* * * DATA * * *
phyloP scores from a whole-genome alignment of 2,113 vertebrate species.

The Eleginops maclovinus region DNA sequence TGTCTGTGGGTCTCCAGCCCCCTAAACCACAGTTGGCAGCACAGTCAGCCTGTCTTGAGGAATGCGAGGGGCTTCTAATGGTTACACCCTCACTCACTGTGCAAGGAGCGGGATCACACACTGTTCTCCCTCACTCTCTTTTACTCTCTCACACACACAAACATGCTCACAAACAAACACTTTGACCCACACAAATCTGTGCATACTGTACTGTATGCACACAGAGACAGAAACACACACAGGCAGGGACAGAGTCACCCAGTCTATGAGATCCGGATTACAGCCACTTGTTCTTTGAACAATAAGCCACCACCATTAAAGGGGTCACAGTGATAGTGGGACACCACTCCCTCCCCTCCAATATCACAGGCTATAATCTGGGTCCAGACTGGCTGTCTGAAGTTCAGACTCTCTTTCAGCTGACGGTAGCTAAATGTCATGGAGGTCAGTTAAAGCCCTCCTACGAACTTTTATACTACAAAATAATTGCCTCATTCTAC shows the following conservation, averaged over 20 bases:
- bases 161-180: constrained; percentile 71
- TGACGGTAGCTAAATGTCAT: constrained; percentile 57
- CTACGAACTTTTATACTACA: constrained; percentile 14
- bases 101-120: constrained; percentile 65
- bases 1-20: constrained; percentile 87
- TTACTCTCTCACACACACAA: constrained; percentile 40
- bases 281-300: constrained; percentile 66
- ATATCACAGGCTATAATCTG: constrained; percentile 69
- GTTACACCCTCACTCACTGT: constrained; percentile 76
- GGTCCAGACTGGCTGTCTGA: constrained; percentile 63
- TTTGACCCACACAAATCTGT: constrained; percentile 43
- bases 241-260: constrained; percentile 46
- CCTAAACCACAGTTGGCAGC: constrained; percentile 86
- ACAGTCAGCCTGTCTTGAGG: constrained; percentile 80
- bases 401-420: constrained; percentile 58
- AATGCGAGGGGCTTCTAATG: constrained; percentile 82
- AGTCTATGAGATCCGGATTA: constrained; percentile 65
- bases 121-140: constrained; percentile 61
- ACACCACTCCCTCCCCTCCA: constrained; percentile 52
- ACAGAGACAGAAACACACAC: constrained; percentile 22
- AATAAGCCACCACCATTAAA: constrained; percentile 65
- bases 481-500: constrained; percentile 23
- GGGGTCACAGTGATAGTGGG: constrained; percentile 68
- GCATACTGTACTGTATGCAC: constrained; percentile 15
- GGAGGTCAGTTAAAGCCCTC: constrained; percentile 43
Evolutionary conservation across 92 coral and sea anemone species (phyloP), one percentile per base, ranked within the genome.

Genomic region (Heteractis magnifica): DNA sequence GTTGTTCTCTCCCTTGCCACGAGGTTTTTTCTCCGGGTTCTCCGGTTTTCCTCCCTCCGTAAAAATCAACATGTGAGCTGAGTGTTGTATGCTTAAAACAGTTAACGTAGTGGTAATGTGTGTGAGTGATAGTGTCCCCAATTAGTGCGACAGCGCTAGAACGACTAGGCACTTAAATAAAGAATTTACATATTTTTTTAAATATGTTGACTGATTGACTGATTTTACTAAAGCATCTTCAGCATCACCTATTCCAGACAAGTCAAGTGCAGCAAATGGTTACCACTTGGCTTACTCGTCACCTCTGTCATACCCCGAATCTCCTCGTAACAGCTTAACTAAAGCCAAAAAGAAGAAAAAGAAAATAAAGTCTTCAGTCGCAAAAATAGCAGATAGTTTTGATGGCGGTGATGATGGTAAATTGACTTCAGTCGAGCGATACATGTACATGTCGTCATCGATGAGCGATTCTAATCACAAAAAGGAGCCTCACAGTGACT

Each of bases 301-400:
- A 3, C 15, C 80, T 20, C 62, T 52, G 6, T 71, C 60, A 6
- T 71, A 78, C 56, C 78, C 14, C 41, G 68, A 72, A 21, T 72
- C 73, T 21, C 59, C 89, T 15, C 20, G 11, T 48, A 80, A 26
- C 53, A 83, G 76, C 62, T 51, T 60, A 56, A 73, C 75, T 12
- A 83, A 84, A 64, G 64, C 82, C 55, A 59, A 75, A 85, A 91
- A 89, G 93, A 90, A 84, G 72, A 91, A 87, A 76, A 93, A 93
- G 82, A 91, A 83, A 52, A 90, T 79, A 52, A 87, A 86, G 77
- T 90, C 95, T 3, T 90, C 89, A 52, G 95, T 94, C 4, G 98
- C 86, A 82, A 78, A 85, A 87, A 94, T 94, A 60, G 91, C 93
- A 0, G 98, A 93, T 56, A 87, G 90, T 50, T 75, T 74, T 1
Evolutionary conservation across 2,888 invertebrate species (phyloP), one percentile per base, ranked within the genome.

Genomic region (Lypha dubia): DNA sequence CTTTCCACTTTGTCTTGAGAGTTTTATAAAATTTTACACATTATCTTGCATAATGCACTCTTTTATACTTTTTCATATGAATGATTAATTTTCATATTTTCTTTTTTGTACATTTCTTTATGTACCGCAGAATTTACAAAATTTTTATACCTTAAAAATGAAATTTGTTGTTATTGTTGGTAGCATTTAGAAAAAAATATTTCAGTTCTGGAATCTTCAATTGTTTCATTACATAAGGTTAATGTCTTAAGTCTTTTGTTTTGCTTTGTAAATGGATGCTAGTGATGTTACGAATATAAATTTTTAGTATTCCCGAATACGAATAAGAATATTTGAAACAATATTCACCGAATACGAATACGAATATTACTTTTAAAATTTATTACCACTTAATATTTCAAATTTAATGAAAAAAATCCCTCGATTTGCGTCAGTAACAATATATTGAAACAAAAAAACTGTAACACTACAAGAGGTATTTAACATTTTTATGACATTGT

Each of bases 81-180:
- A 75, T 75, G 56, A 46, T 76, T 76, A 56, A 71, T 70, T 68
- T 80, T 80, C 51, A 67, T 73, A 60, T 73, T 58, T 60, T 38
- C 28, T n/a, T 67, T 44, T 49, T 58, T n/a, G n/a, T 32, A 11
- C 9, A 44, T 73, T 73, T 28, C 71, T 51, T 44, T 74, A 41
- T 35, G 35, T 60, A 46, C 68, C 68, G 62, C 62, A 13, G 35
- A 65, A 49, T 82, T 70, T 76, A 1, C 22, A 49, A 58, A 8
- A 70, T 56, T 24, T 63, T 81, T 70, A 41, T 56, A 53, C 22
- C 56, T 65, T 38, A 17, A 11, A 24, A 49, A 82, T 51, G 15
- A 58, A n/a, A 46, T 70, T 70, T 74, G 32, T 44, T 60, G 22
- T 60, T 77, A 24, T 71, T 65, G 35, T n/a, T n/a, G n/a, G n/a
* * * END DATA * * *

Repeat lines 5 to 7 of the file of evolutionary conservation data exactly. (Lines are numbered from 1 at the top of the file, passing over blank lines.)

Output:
- CTACGAACTTTTATACTACA: constrained; percentile 14
- bases 101-120: constrained; percentile 65
- bases 1-20: constrained; percentile 87